Over the last two weeks The TEL Team have been reading about MOOCs, student perspectives on Higher Education and teaching the effective use of social media. We have also been learning new skills online!
Clay Shirky’s piece, Napster, Udacity, and the Academy, is one of the best I’ve read on MOOCs and OERs. He talks about how technology seems poised to change academia, and argues that these changes will be on the same scale as those already seen in publishing, music and television (“They just couldn’t imagine—and I mean this in the most ordinarily descriptive way possible—could not imagine that the old way of doing things might fail.”). Despite that quote, the tone is very balanced and unsensationalist. (Suzi)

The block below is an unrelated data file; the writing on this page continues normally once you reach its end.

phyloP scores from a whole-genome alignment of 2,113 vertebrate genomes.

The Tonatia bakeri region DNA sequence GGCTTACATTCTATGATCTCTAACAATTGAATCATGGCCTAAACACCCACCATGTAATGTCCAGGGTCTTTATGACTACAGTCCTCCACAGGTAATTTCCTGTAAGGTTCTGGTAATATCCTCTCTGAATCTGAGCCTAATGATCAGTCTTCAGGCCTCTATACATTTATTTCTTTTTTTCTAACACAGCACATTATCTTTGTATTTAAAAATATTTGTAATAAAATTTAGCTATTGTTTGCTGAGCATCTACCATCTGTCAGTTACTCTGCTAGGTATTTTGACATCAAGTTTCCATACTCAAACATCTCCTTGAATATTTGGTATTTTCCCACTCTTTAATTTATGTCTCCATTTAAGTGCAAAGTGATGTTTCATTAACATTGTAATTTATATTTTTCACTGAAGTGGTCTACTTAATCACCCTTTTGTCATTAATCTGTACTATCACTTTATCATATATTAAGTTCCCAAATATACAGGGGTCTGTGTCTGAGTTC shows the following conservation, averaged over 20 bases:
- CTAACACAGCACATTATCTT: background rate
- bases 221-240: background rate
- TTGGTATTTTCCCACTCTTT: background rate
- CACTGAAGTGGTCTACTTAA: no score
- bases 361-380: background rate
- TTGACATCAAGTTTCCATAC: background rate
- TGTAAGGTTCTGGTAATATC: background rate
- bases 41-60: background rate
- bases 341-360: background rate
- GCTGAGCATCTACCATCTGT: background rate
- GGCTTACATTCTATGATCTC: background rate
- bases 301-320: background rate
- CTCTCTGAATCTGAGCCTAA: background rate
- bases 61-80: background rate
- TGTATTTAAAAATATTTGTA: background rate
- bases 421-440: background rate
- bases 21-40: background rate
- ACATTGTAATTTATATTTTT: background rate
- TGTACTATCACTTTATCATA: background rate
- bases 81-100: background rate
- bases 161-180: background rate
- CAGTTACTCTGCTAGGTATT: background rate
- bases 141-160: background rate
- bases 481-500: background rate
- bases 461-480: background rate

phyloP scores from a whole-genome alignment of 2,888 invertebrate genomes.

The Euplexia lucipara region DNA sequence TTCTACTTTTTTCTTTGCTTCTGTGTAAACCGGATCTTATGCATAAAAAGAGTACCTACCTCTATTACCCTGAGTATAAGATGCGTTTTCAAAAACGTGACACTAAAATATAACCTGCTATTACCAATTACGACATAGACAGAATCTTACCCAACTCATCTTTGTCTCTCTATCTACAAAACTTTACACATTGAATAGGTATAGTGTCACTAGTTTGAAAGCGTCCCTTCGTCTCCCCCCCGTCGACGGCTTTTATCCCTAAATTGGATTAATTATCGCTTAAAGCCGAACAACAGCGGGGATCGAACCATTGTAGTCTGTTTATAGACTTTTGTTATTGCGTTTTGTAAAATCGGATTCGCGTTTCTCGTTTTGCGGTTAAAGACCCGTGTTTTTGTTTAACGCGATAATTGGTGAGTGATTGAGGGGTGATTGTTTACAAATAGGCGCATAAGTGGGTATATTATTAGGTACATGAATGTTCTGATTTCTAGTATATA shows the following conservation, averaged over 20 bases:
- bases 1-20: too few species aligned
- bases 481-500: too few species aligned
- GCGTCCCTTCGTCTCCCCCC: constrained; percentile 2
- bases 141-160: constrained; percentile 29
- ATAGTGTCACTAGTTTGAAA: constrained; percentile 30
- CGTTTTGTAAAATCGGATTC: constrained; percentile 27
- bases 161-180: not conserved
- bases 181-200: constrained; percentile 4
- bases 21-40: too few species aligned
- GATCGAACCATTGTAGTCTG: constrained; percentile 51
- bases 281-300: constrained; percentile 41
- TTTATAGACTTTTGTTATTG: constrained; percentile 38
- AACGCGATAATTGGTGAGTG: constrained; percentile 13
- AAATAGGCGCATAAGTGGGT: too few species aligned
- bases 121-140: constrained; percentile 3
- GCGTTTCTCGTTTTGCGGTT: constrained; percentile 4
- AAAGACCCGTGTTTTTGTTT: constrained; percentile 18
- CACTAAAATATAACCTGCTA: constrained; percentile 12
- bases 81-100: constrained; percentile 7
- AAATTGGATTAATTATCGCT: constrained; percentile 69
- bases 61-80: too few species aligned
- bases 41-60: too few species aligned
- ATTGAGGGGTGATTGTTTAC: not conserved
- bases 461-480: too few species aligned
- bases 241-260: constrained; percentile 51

An interesting aspect of digital literacy which is often overlooked: how to use social media and your ‘digital footprint’ to your advantage in the academic world and job market. This article looks at the key things to teach students about their online image and effective use of social media. (Jjlly)
This article, ‘Graduate view: ‘we are not customers”, written by two recent graduates of Hertfordshire University echoes the comments I have heard informally from many students – that we come to learn and don’t want to be treated as consumers by our Universities. (Jilly)
System Upgrade: Realising the Vision for UK Education – this report pulls out the key themes from a major research project into technology enhanced learning in UK education. (Roger)
A couple of members of the team have been using Memrise to learn new skills and facts – learners are able to create ‘mems’ to help remember each new piece of information, or use mems created by other learners. Memrise says good mems are “concise and vigorous. They evoke an emotion. They amuse, inspire or enlighten. ” (Joe (and Roger!))